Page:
These sections do not apply to nonprescription drugs FDA intentionally excluded from the OTC Drug Review (homeopathic medicines).

Section 3854. Treatment of Sunscreen Innovation Act.

(a) Review of sunscreen active ingredients. Proposed sunscreen orders under the Sunscreen Innovation Act may elect to remain under the Sunscreen Innovation Act or the sponsor may notify FDA that the order will follow the process under Monograph reform. If in the Monograph reform process, it will be deemed an order request accepted for filing.

(b) Sunscreen Innovation Act amendments. A final sunscreen order under SIA will be deemed a final order. Sponsors may request confidential meetings.

A final sunscreen order shall to exclusive to the requestor for 18 months beginning on the date the requestor may market the ingredient.

This subchapter will sunset at the end of fiscal year 2022.

(c) Finalization of sunscreen monograph. FDA shall amend and revise the May 1999 sunscreen monograph. A revised order shall be issued no later than 18 months after enactment of this Act and issued at least 1 year prior to the effective date of the revised order.

If a revised order does not include provisions related to SPFs and all known dosage forms, FDA must submit a report to the authorizing committees with a rationale and plans to address those provisions.

(d) Treatment of non-sunscreen time and extent applications. Any existing non-sunscreen time and extent order requests are extinguished, but a sponsor is not precluded from filing an order request through the monograph reform provisions.

Section 3855. Update to Congress on Appropriate Pediatric Indication for Certain OTC Cough and Cold Drugs

Annually, FDA must submit a letter to the committees of jurisdiction describing progress in evaluating cough/cold monograph drugs for children under 6 until FDA submits a letter indicating FDA has completed its evaluation and revised, as applicable, the cough/cold monograph.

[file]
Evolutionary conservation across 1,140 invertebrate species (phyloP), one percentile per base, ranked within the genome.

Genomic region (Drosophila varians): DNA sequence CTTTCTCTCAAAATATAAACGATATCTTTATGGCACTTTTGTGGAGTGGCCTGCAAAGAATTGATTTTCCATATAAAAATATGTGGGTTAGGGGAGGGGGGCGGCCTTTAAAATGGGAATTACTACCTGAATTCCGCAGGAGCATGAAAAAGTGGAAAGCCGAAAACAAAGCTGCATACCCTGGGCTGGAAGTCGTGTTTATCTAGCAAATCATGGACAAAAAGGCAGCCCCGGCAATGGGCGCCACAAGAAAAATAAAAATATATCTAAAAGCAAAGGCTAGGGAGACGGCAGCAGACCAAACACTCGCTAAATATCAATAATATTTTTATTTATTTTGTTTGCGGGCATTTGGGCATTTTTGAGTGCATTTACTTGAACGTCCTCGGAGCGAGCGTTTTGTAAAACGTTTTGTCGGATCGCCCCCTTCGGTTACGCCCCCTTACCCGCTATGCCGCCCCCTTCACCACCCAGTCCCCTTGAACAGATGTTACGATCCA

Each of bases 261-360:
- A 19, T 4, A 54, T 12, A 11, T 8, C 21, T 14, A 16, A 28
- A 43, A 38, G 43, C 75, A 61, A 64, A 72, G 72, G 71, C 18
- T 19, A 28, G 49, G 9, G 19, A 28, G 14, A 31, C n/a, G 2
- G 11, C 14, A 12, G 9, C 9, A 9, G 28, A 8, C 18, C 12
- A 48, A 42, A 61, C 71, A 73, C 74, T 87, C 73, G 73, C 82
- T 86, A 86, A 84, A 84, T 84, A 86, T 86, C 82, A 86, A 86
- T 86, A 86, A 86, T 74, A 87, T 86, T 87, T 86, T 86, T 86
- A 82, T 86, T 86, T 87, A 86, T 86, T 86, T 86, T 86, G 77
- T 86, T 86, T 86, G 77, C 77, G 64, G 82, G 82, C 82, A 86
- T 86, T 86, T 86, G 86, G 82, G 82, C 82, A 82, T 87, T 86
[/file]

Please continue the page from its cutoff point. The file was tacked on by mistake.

Section 3856. Technical Corrections

Corrects cross-references and references to level of organizational unit.

Part II—User Fees

Section 3861. Finding.

Authorized fees will be dedicated to OTC monograph drug activities, as set forth in the goals letters from FDA to the authorizing committees.

Section 3862. Fees for OTC drugs.

A new part is added to the Food, Drug, and Cosmetic Act.

Sec. 744L. Definitions.

Among the definitions: “OTC monograph drug activities” means activities on which program funds (user fees as well as appropriated funds) can be spent, including reviewing monographs and sponsor-initiated monograph order requests; inspections arising out of increased monograph work; safety activities; and other activities needed to implement the monograph reform policy provisions.

“OTC monograph drug facility” means a foreign or domestic entity engaged in manufacturing or processing an OTC monograph drug in finished dosage form. Separate buildings in one geographic location under the supervision of the same local management count as a single facility. Research suppliers, testing facilities, or an entity solely placing outer packaging on packages containing multiple products when the products within are already in final packaged form are exempt.

“Contract manufacturing organization” means a facility where neither the owner nor any affiliate sells the OTC monograph drug produced at the facility directly to wholesalers, retailers, or consumers in the U.S.

“Tier 1 OTC monograph order request” means an order request not determined to be a Tier 2 request.

“Tier 2 OTC monograph order request” means a request for reordering existing information in the Drug Facts label of an OTC monograph drug; addition of information to the other information section of Drug Facts; modification to the directions section of the Drug Facts label consistent with otherwise approved changes; standardization of a concentration or dose; nomenclature change; or addition of an interchangeable term.

Sec. 744M. Authority to assess and use nonprescription monograph drug fees.